In times of greatest trouble, I've learned to trust God's Word; for through the Spirit's teaching, my Savior's voice I've heard. --Fitzhugh
Lieutenant Paul Galanti, a US Navy pilot, spent 6 1/2 years as a prisoner of war in North Vietnam. the experience gave him a heightened sense of ordinary privileges that most of us take for granted. Speaking nearly three decades after being released, Galanti said, "There's no such thing as a bad day when there's a doorknob on the inside of the door."
After 2,300 straight days in a locked cell, you might consider the privilege of walking outside whenever you please to be one of life's greatest luxuries.
The writer of Psalm 119 makes the startling statement, "It is good for me that I have been afflicted, that I may learn Your statutes." (v.71). Out of his suffering, the psalmist gained a greater love for God and an increased appreciation for His commands. "Before I was afflicted I went astray, but now I keep Your Word" (v.67).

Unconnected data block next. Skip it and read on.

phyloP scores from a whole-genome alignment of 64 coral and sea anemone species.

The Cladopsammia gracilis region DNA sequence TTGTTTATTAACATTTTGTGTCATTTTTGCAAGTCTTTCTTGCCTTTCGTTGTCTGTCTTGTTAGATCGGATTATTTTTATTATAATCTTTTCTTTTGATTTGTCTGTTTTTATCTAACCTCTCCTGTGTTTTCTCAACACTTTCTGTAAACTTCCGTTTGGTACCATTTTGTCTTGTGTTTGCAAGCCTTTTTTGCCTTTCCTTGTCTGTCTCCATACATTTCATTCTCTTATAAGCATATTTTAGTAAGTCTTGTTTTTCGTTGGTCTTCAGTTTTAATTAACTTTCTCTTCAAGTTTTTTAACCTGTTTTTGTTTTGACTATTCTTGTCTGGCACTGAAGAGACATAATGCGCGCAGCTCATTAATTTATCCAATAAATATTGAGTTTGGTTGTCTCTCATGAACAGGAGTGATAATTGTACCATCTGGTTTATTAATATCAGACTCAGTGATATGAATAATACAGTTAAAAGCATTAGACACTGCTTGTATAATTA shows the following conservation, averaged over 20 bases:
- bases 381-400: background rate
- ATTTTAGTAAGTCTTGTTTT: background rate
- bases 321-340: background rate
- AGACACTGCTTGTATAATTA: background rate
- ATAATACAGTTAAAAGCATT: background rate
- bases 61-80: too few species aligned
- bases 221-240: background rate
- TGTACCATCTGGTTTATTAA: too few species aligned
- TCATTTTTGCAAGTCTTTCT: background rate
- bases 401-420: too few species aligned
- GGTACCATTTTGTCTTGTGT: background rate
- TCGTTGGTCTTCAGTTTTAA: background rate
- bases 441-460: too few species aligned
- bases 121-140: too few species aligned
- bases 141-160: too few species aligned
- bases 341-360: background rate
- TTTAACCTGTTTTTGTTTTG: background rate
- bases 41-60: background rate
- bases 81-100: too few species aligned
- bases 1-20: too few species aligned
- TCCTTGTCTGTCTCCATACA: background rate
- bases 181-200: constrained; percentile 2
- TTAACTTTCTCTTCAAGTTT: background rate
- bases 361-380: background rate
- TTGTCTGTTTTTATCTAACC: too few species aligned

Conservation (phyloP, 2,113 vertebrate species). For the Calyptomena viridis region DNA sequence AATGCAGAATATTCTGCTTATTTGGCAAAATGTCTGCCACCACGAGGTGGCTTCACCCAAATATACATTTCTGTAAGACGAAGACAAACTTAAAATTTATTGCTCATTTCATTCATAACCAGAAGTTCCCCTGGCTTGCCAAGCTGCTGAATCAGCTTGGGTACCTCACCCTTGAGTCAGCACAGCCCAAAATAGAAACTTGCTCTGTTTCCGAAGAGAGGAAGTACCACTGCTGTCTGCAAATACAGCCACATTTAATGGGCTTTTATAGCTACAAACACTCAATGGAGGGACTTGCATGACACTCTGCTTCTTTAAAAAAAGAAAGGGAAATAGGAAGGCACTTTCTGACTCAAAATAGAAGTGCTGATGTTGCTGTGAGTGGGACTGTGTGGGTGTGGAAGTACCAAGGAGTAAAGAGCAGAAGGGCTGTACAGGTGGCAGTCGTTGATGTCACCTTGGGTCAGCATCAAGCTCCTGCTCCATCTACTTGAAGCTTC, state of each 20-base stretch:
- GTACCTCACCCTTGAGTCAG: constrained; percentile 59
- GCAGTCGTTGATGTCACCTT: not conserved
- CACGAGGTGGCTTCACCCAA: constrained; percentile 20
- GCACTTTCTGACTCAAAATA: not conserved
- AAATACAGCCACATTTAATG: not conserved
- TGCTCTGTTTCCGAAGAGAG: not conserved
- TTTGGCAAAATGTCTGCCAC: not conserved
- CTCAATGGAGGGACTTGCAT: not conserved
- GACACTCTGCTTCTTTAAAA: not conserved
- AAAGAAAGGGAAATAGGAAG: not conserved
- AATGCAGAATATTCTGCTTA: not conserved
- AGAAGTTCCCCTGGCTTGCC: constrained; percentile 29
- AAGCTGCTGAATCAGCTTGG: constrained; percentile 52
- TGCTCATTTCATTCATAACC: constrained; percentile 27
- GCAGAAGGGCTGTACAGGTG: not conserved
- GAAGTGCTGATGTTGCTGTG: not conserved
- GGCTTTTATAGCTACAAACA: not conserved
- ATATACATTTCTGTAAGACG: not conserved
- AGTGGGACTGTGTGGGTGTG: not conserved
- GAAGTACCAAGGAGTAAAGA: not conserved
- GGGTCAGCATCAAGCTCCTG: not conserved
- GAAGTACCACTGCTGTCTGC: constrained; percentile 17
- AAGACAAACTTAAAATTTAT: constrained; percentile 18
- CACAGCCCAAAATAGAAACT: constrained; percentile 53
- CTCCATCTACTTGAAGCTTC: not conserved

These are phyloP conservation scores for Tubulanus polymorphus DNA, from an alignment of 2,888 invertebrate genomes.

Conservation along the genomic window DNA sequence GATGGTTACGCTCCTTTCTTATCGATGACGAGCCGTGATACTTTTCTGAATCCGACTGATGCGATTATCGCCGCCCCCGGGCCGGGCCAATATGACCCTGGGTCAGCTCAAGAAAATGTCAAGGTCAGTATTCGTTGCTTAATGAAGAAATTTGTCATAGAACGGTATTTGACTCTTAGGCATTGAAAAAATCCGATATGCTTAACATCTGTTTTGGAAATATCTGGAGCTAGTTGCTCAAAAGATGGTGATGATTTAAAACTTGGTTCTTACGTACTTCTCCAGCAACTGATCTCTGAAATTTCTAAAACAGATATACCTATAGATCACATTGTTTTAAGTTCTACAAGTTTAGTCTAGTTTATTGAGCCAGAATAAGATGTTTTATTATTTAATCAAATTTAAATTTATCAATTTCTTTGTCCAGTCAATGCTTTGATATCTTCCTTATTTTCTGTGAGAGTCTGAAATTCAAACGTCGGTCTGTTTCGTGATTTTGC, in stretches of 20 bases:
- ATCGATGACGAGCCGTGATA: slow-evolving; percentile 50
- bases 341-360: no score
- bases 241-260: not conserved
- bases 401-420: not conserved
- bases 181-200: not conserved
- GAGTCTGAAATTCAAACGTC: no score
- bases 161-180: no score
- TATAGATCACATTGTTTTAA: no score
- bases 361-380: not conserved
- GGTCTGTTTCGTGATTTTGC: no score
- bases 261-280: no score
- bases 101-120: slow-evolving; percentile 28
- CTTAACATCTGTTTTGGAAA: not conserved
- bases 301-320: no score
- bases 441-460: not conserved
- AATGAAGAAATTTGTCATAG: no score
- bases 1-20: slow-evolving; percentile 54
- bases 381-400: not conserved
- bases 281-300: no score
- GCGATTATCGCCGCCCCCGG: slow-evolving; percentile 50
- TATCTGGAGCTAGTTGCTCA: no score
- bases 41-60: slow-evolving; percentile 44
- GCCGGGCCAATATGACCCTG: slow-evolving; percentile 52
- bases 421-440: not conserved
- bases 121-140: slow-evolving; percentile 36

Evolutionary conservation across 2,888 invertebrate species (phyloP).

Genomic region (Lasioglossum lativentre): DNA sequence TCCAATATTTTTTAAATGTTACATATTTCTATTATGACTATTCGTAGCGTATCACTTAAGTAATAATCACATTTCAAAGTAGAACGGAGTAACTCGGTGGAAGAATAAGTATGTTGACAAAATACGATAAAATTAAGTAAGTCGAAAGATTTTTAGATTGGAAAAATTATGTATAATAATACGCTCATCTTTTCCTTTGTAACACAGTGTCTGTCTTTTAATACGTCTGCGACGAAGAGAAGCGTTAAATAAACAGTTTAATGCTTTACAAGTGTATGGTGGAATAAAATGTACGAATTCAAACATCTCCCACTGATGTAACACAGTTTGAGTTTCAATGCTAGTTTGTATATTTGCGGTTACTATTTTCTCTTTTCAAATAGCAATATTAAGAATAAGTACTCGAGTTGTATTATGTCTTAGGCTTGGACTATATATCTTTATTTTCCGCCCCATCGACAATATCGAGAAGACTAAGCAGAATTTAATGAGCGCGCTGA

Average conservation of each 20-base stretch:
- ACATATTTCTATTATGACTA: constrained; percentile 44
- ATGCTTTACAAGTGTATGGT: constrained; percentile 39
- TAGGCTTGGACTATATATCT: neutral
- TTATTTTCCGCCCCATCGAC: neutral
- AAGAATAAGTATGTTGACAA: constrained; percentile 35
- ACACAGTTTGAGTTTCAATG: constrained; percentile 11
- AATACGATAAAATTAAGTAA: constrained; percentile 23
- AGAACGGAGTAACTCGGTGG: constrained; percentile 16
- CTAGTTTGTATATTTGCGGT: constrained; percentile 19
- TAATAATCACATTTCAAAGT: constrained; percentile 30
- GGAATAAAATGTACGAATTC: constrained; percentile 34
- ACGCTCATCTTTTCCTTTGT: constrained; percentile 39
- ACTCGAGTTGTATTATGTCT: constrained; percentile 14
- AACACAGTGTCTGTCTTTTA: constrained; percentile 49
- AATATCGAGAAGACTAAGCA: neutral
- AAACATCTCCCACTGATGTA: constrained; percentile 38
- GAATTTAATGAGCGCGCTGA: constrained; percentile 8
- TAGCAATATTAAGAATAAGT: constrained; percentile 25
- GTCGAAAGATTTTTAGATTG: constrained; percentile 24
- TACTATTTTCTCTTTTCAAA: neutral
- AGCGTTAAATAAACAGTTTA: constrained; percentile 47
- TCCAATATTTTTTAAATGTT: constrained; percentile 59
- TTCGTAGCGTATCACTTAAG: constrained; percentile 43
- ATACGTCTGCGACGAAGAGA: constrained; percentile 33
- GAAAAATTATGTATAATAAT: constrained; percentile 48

Perhaps you can identify with the words of the psalmist. You've "been there" and you know what he means. When the days are dark and relief is out of sight, we need to cling to what we know to be true about the goodness and faithfulness of God. And then, when He brings us out into the light, we too will see the results and thank God for the legacy of affliction. --David McCasland